The scientific understanding of Salvestrols is well documented:
- Burke,MD. & Potter,GA, (2006). Salvestrols…Natural Plant and Cancer Agents? BritishNaturopathic Journal, 23: 1, 10-13.
- Schaefer,BA, Hoon LT, Burke DM, Potter GA, (2007) Nutrition and Cancer: Salvestrol case Studies. Journal of Orthomolecular Medicine, 22, 4: 1-6.
- Schaefer,BA (April 2010) Nutrition and Cancer: Further Case Studies Involving Salvestrol. Journal of Orthomolecular Medicine,25, 1: 17-23
The discovery of Salvestrols evolved from the work of research scientist Professor Dan Burke. As a faculty member of Aberdeen University medical school for nearly 20 years, he specialized in the Cytochrome P450 enzyme system. His research group discovered that an enzyme–CYP1B1–was present in diseased cells but absent from healthy tissue.
Burke went on to become head of the School of Pharmacy at De Montfort University, Leicester. At De Montfort he met Professor Gerry Potter, who was Director of the Cancer Drug Discovery Group. When Professor Burke described the CYP enzyme to him, Potter immediately saw the potential of this enzyme in developing therapies for diseased cells.
Discovery in Nature
Initially the pair worked on developing synthetic pharmaceutical products to combat disease. But in 2002 they discovered similarly structured compounds were naturally present in many foods. Professor Potter called this new class of natural compounds Salvestrols.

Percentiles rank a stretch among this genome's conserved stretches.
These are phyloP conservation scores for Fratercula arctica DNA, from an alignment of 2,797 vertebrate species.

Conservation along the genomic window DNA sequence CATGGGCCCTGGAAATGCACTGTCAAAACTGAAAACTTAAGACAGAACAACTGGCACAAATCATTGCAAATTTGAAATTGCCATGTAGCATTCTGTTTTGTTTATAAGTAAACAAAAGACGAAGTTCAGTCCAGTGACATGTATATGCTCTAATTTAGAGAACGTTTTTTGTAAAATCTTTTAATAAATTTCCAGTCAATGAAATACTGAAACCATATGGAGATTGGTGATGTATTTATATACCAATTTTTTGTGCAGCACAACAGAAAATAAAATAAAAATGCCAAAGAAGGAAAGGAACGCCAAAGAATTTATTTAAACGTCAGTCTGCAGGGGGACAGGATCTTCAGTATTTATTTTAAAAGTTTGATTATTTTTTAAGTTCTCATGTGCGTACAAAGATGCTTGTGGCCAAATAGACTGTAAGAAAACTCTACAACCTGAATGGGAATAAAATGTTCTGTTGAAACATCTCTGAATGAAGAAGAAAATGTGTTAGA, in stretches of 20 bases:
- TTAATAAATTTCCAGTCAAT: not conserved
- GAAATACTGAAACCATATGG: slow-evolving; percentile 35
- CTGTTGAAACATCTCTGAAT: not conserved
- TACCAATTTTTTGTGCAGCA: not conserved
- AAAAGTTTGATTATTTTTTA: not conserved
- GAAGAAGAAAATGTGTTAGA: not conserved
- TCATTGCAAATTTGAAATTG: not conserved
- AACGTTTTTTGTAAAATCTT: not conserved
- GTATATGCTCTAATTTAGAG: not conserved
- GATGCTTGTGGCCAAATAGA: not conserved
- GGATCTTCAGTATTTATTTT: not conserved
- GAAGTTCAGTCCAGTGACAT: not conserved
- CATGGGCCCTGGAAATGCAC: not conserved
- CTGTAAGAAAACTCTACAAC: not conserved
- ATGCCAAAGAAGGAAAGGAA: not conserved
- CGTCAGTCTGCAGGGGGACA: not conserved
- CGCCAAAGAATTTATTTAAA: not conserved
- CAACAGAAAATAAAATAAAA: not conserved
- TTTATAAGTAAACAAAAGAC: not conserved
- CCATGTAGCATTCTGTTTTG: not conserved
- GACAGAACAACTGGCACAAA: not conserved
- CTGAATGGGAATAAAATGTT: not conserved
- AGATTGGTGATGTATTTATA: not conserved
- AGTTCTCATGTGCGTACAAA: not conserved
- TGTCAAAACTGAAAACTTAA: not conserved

How Salvestrols Work in Plants
The best way to picture Salvestrols is to understand their role in the plants that produce them. When attacked by pathogens, primarily fungi, plants defend themselves with Salvestrols. Where pathogens contain a CYP enzyme, Salvestrols are metabolised by the enzymes and die.
The Potential for Humans
The CYP1B1 enzyme in diseased cells offers the potential to use the plants’ response and make it part of our own defenses. Consuming Salvestrol-rich plants lets Salvestrols enter our diseased cells and induce their death through metabolism by CYP1B1.
Salvestrol Levels in Foods
Seeing a leaflet for local Leicester company The Herbal Apothecary led to a meeting between Professor Potter and Managing Director, Anthony Daniels.
The company’s contacts in the global food industry, the herbalist community and organic growers proved enormously important for Professor Potter’s work Working together, they analyzed thousands of fruit, vegetable and herb samples.
It emerged that Salvestrols were present in small amounts or not at all in supermarket produce, while organic samples had Salvestrols in abundance. Meaning the typical western food supply is desperately deficient in Salvestrols.